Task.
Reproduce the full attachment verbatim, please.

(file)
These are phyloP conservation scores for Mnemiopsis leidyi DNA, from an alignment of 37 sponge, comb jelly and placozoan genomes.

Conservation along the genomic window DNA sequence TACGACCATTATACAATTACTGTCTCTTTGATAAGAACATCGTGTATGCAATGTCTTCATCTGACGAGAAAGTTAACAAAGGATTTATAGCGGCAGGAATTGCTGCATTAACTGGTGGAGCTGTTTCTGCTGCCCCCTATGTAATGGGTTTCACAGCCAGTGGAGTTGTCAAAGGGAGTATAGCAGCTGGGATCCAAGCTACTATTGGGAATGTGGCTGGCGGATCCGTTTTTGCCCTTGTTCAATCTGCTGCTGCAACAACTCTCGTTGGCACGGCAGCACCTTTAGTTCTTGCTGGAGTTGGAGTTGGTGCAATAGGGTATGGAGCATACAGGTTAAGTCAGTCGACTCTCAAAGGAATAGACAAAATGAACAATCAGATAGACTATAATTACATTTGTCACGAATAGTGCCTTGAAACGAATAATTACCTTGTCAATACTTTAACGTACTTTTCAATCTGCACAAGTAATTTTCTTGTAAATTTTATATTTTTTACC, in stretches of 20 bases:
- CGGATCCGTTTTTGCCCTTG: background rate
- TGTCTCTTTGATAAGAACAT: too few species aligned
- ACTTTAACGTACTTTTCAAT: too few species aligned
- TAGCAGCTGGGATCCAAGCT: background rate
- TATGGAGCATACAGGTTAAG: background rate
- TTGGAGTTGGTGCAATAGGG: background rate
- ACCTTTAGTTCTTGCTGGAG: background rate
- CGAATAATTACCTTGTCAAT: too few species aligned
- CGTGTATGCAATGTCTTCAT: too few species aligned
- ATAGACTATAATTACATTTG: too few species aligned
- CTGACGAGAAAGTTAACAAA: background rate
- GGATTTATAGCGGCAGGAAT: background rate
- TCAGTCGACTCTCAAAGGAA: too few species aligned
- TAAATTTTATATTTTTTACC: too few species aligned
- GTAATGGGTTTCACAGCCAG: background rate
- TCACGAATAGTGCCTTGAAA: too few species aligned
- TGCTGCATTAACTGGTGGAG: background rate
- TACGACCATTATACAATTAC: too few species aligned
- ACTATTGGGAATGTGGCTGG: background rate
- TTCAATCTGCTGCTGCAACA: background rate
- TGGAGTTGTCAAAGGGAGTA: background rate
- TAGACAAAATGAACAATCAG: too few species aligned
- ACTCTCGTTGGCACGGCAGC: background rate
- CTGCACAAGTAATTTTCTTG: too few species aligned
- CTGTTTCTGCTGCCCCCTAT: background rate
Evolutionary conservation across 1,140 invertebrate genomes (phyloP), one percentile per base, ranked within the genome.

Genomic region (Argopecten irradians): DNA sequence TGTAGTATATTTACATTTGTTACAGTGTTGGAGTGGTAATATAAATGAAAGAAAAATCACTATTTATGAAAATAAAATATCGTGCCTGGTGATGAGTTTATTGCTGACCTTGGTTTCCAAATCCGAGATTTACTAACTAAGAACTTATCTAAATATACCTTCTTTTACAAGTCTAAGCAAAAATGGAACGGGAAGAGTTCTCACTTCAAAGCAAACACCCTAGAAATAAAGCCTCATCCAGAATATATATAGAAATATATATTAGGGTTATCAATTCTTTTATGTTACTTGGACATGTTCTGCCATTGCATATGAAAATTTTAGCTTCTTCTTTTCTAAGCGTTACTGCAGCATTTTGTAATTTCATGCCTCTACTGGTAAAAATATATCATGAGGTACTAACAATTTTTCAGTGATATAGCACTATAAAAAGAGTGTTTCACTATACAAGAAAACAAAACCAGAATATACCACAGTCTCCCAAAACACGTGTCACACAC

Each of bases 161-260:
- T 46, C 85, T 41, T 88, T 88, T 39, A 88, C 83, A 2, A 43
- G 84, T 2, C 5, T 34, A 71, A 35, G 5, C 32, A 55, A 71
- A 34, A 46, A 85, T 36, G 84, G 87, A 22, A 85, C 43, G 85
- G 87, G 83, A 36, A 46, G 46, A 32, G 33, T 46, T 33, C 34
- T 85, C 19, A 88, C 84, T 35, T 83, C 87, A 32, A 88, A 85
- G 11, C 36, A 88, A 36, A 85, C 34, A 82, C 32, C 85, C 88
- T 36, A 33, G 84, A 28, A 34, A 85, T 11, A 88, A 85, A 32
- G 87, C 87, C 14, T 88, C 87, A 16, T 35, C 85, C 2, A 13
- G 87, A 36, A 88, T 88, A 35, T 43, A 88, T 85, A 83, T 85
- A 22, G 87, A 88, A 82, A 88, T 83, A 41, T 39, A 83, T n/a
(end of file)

These are phyloP conservation scores for Mnemiopsis leidyi DNA, from an alignment of 37 sponge, comb jelly and placozoan genomes.

Conservation along the genomic window DNA sequence TACGACCATTATACAATTACTGTCTCTTTGATAAGAACATCGTGTATGCAATGTCTTCATCTGACGAGAAAGTTAACAAAGGATTTATAGCGGCAGGAATTGCTGCATTAACTGGTGGAGCTGTTTCTGCTGCCCCCTATGTAATGGGTTTCACAGCCAGTGGAGTTGTCAAAGGGAGTATAGCAGCTGGGATCCAAGCTACTATTGGGAATGTGGCTGGCGGATCCGTTTTTGCCCTTGTTCAATCTGCTGCTGCAACAACTCTCGTTGGCACGGCAGCACCTTTAGTTCTTGCTGGAGTTGGAGTTGGTGCAATAGGGTATGGAGCATACAGGTTAAGTCAGTCGACTCTCAAAGGAATAGACAAAATGAACAATCAGATAGACTATAATTACATTTGTCACGAATAGTGCCTTGAAACGAATAATTACCTTGTCAATACTTTAACGTACTTTTCAATCTGCACAAGTAATTTTCTTGTAAATTTTATATTTTTTACC, in stretches of 20 bases:
- CGGATCCGTTTTTGCCCTTG: background rate
- TGTCTCTTTGATAAGAACAT: too few species aligned
- ACTTTAACGTACTTTTCAAT: too few species aligned
- TAGCAGCTGGGATCCAAGCT: background rate
- TATGGAGCATACAGGTTAAG: background rate
- TTGGAGTTGGTGCAATAGGG: background rate
- ACCTTTAGTTCTTGCTGGAG: background rate
- CGAATAATTACCTTGTCAAT: too few species aligned
- CGTGTATGCAATGTCTTCAT: too few species aligned
- ATAGACTATAATTACATTTG: too few species aligned
- CTGACGAGAAAGTTAACAAA: background rate
- GGATTTATAGCGGCAGGAAT: background rate
- TCAGTCGACTCTCAAAGGAA: too few species aligned
- TAAATTTTATATTTTTTACC: too few species aligned
- GTAATGGGTTTCACAGCCAG: background rate
- TCACGAATAGTGCCTTGAAA: too few species aligned
- TGCTGCATTAACTGGTGGAG: background rate
- TACGACCATTATACAATTAC: too few species aligned
- ACTATTGGGAATGTGGCTGG: background rate
- TTCAATCTGCTGCTGCAACA: background rate
- TGGAGTTGTCAAAGGGAGTA: background rate
- TAGACAAAATGAACAATCAG: too few species aligned
- ACTCTCGTTGGCACGGCAGC: background rate
- CTGCACAAGTAATTTTCTTG: too few species aligned
- CTGTTTCTGCTGCCCCCTAT: background rate
Evolutionary conservation across 1,140 invertebrate genomes (phyloP), one percentile per base, ranked within the genome.

Genomic region (Argopecten irradians): DNA sequence TGTAGTATATTTACATTTGTTACAGTGTTGGAGTGGTAATATAAATGAAAGAAAAATCACTATTTATGAAAATAAAATATCGTGCCTGGTGATGAGTTTATTGCTGACCTTGGTTTCCAAATCCGAGATTTACTAACTAAGAACTTATCTAAATATACCTTCTTTTACAAGTCTAAGCAAAAATGGAACGGGAAGAGTTCTCACTTCAAAGCAAACACCCTAGAAATAAAGCCTCATCCAGAATATATATAGAAATATATATTAGGGTTATCAATTCTTTTATGTTACTTGGACATGTTCTGCCATTGCATATGAAAATTTTAGCTTCTTCTTTTCTAAGCGTTACTGCAGCATTTTGTAATTTCATGCCTCTACTGGTAAAAATATATCATGAGGTACTAACAATTTTTCAGTGATATAGCACTATAAAAAGAGTGTTTCACTATACAAGAAAACAAAACCAGAATATACCACAGTCTCCCAAAACACGTGTCACACAC

Each of bases 161-260:
- T 46, C 85, T 41, T 88, T 88, T 39, A 88, C 83, A 2, A 43
- G 84, T 2, C 5, T 34, A 71, A 35, G 5, C 32, A 55, A 71
- A 34, A 46, A 85, T 36, G 84, G 87, A 22, A 85, C 43, G 85
- G 87, G 83, A 36, A 46, G 46, A 32, G 33, T 46, T 33, C 34
- T 85, C 19, A 88, C 84, T 35, T 83, C 87, A 32, A 88, A 85
- G 11, C 36, A 88, A 36, A 85, C 34, A 82, C 32, C 85, C 88
- T 36, A 33, G 84, A 28, A 34, A 85, T 11, A 88, A 85, A 32
- G 87, C 87, C 14, T 88, C 87, A 16, T 35, C 85, C 2, A 13
- G 87, A 36, A 88, T 88, A 35, T 43, A 88, T 85, A 83, T 85
- A 22, G 87, A 88, A 82, A 88, T 83, A 41, T 39, A 83, T n/a